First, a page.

There are bathrooms at either end of the loop, which were a little dirty, and water spouts. The sites are sufficiently spread out such that it isn't that loud, even with some families staying there.
Important note: if you reserve ahead of time, make sure you know your campsite number! There is nothing there to tell you which campsite to go to except the camp host, and no signal. It was good we reserved though, as when we got there on a Friday afternoon the walk-up sites were all full.
Stopped through here on a trip around the mountain loop. This is in a great location being accessible from the city but near all the great trails in the area. The campground features running water/flush toilets and has access to the river (which was much too cold for us to swim in but I imagine this is a thing). The scenery is pleasant but it's right near the road so keep that in mind. We didn't have too much issue with this, though some sites are closer to it than others.
On a Sunday in early June, folks were still able to get walk-up sites at lunch time.
We stopped here after a day at the Columbia gorge on our way back to Seattle. Unlike many of the campgrounds in the gorge itself, this is nowhere near I-84 and was very quiet, though the site next to us was pretty close.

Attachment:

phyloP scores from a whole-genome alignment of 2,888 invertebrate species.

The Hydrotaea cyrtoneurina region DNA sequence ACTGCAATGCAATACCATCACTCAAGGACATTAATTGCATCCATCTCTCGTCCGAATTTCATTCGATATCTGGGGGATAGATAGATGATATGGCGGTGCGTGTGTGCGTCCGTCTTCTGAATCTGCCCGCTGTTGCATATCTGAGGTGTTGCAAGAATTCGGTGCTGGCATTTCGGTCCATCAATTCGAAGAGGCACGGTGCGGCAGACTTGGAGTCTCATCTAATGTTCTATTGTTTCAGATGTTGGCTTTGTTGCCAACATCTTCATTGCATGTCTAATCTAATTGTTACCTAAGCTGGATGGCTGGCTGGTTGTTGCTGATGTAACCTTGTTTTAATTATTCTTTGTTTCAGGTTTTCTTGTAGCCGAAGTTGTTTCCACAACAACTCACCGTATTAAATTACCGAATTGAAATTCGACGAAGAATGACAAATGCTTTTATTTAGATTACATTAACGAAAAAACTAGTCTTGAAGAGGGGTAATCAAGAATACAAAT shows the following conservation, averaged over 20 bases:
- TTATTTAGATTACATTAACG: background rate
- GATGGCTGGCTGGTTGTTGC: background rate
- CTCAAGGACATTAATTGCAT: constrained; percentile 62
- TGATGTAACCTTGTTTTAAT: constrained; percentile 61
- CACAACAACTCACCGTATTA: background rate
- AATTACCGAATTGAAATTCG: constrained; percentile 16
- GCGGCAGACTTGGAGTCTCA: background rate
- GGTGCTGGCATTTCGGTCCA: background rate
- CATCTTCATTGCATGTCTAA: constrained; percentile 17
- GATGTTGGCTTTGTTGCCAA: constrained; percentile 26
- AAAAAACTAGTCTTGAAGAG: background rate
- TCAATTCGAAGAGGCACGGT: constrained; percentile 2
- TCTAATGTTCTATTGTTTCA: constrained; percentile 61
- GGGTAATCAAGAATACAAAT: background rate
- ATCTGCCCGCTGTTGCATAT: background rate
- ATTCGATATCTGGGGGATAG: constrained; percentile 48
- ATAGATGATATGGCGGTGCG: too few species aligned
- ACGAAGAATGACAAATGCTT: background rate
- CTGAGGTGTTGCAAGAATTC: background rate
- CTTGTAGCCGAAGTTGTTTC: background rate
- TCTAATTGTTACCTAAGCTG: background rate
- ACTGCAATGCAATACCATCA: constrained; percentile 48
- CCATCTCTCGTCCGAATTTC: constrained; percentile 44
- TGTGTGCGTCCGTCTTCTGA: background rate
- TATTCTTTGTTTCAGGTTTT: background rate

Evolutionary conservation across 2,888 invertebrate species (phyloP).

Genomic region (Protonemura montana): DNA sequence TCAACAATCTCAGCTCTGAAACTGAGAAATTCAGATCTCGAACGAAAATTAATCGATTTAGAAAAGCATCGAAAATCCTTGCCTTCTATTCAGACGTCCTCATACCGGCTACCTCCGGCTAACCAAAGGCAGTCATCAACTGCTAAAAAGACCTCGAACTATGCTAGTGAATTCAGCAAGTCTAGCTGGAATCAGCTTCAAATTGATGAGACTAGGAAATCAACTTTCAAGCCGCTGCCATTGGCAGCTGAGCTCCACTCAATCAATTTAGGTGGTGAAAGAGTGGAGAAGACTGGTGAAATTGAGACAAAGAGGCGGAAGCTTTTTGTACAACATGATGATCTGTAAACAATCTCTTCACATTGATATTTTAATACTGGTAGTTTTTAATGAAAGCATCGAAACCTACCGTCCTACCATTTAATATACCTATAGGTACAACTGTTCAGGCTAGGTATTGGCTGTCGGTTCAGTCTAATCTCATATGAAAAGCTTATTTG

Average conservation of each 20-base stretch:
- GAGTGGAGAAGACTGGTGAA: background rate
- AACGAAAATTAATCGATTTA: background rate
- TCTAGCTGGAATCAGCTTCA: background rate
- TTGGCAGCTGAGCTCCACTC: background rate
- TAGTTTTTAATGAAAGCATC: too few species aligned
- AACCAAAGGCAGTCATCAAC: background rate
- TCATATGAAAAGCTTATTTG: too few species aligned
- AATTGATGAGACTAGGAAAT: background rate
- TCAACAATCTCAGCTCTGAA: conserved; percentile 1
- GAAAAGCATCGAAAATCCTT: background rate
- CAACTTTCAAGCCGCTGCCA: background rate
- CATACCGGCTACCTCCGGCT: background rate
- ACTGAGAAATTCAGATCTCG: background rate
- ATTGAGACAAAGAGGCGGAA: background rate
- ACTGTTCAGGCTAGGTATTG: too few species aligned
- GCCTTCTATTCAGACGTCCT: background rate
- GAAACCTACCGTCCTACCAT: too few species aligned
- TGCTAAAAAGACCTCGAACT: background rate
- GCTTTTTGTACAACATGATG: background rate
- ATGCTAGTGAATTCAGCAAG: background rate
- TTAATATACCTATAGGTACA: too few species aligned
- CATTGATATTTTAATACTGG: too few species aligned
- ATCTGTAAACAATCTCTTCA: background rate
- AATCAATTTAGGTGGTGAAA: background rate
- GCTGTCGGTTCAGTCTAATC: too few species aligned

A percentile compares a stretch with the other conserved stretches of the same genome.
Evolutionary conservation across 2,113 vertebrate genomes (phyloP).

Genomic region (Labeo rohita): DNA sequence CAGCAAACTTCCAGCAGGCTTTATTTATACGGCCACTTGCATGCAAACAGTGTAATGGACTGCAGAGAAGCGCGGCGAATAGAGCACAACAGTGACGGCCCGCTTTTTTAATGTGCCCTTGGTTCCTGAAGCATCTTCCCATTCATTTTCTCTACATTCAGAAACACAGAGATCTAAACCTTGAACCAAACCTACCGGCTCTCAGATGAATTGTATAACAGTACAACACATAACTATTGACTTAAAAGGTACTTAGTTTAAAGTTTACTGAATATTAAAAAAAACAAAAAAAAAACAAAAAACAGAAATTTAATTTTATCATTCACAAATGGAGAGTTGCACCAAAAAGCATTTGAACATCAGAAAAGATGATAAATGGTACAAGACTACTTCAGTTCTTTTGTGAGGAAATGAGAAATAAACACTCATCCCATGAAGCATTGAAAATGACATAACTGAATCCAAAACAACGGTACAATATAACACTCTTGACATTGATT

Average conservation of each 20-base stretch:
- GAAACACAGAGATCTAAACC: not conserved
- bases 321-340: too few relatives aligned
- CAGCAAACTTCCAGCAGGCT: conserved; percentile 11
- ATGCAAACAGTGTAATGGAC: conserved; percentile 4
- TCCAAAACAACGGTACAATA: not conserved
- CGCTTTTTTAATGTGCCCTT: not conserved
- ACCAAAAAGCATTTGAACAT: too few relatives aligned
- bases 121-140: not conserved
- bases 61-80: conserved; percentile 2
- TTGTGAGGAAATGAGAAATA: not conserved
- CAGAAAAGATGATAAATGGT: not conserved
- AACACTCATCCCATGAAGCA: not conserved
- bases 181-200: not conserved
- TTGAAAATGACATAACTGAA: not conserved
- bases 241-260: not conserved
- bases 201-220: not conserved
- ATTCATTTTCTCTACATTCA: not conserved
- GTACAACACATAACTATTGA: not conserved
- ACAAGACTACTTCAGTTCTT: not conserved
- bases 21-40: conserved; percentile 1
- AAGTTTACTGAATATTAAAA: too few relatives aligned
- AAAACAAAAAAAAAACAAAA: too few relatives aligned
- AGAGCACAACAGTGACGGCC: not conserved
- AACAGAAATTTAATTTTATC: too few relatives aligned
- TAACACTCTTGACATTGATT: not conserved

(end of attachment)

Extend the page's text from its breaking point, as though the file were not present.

The facilities here are nice relative to many of the NF campgrounds in the area, there are flush toilets, but there are also pit toilets which may be closer to your site. The tent area was flat and smooth, no complaints.
The park is beautiful, I made sure to see all the falls (except of Winter Falls which wasn't running), and the hike was great. The park is pretty big so you do have to drive from your campsite to the trailhead, not quite hike-in.
We stayed in one of the cabins, which was quaint and nicely separated from the rest of the sites. The cabin has two small rooms, with a dining area and a sleeping area. There's no fancy appliances but we brought an electric cooler to keep our food cold, and the bathroom and parking was a short walk away. The site was outfitted with a fire pit with grill and picnic table.